Many enterprises think their cloud bills are more expensive than necessary -- and most are right. Those high costs,...
however, are not due to providers' hidden fees but often to the way organizations consume cloud services.
Elastic resources, such as those in the cloud, have elastic cost structures, and that means you need to pay attention to the way you deploy, redeploy and scale applications.
There are three processes, in particular, that an enterprise needs to manage carefully to stay within budget and develop a solid cloud cost management strategy:
- Deployment is when you set the baseline resource consumption for your cloud applications. It's best to calculate the average load of your application, add in a safety margin based on how variable your load is and then size your cloud to that new value. This reduces the need to scale later on.
- Scalability is the process through which you add additional resources to handle an increase in load. To support this process, enterprises often create configurations that can run up their cloud bills considerably. As a result, application scalability is one of the largest sources of cloud cost management problems.
- Fault management ensures that, when an application component fails because of a hosting or network problem, it is replaced. The replacement component, however, might introduce additional costs and perform less efficiently, which creates a need for scaling.
With these three areas in mind, here are some best practices to craft a cloud cost management strategy.
1. Understand traffic charges
Enterprises tend to focus on hosting costs, but most providers also charge for traffic that flows in and out of the public cloud. This movement of information is sometimes referred to as a border-crossing charge, and the specific fees associated with it will vary widely. So, dig in to your provider's pricing plan, and ask questions.
These traffic costs can especially add up during scaling and cloud bursting. Avoid scaling and hosting strategies that create additional border crossings, especially between the data center and the cloud. When you replace a failed data center component with a cloud component, you might incur charges for the traffic that crosses that border. To save money, try to back up data center resources with other data center resources, and back up cloud resources with other cloud resources. Write these policies into your orchestration and DevOps tools to avoid additional cloud cost management troubles.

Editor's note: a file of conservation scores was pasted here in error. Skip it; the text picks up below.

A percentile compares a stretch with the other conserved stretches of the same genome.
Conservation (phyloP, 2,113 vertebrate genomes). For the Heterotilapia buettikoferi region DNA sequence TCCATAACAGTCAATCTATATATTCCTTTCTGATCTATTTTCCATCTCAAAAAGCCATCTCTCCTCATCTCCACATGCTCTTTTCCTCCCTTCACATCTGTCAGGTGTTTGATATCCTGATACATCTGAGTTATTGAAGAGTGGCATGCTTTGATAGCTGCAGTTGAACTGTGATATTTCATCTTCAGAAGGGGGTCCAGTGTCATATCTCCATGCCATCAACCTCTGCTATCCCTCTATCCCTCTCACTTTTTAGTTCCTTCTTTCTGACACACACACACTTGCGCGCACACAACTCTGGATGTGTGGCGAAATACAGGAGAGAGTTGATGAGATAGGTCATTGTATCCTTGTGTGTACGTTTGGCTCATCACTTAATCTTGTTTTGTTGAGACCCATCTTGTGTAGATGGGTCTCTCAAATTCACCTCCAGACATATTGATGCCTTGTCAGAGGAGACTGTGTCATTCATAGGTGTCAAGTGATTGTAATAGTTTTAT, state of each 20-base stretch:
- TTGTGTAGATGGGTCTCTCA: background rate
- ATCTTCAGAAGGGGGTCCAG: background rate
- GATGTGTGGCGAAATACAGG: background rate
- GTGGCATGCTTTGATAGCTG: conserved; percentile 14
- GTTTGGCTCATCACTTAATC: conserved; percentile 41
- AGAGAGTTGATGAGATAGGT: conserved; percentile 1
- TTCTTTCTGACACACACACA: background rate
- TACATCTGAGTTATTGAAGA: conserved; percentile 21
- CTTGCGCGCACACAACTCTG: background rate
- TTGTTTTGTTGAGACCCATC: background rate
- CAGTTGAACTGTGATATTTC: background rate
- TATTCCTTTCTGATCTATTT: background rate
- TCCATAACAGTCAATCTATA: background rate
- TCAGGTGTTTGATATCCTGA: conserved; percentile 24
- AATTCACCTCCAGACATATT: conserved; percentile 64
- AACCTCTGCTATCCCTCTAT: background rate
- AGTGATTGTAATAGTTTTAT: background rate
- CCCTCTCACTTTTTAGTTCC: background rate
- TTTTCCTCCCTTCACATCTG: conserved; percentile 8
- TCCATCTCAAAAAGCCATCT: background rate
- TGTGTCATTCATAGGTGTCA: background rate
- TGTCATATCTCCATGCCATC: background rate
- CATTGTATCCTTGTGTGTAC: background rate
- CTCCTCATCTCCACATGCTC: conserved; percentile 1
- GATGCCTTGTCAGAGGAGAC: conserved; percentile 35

2. Use web services carefully
Nearly every cloud provider offers specialized services for mobile, web, event processing, AI and more. In most cases, these services are priced based on usage, which means applications that continuously use one of these services could cause your cloud costs to rise significantly.
These hosted web services aren't usually portable to the data center, so you risk overscaling in the cloud to respond to increased load. To avoid this, use web services where consumption isn't scalable; you can specify scalability limits in your cloud contract or build limits into the apps themselves.
Serverless computing is an area of especially high risk in terms of cost. These services follow a usage-based pricing model and scale with the number of events or requests. It's often difficult to set boundaries on event generation, so plan serverless applications carefully to make sure you don't end up paying more if a flood of requests comes in.
Other recent cloud provider features, such as the integration of Kubernetes services with applications, also create added risk for overconsumption of web services, as they make it more difficult to assess the impact of scaling. Be sure to set boundaries on how much access users have to these services.
3. Factor in availability, resiliency costs
When enterprises run workloads in multiple availability zones, they need to account for that in their cloud cost management strategy. Before you solidify a backup plan with availability zones, look carefully at other options, including data center hosting. In addition, dedicated cloud hosting, which provides a single-tenant environment, might cost more upfront but could reduce the number of times you'll have to scale the applications.
As mentioned above, it's not uncommon for the redeployment of a failed component to result in lower performance than the original. If you frequently redeploy components, you might need to scale additional instances to manage quality of experience, which becomes a vicious circle. The best approach is to redeploy a work-equivalent configuration when something fails and then add the number of instances required to match the performance of the failed element.